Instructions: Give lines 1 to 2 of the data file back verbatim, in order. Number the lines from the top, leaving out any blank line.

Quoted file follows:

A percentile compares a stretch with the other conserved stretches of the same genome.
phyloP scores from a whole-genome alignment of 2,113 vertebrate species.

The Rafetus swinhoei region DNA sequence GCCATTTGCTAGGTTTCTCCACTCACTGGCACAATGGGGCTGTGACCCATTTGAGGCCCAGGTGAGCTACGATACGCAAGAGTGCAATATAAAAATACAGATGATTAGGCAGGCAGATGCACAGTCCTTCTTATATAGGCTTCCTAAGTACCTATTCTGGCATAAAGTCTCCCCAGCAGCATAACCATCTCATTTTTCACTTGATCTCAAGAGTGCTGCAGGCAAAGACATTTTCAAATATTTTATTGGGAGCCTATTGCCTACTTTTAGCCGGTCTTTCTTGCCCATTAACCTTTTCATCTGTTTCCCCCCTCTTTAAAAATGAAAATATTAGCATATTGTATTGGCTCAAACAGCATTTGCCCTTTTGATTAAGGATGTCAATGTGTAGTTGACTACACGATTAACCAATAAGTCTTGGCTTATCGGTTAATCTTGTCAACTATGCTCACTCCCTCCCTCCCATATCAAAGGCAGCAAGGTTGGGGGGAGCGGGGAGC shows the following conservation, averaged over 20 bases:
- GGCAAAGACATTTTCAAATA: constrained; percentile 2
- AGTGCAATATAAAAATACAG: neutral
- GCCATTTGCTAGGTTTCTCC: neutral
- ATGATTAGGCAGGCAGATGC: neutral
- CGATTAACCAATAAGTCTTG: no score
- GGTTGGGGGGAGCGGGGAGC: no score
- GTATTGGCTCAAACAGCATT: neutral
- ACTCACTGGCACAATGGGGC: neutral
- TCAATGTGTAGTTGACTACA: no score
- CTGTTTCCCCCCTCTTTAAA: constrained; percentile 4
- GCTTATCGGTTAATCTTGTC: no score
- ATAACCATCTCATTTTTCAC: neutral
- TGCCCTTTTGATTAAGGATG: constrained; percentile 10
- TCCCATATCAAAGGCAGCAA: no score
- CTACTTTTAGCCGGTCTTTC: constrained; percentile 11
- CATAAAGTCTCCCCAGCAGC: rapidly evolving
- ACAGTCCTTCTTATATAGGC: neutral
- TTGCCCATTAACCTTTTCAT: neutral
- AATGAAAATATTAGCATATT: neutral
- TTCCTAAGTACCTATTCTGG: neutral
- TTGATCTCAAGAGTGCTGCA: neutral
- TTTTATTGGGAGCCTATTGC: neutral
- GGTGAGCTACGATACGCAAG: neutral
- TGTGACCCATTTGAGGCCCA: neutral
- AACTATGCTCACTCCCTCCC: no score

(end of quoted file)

A percentile compares a stretch with the other conserved stretches of the same genome.
phyloP scores from a whole-genome alignment of 2,113 vertebrate species.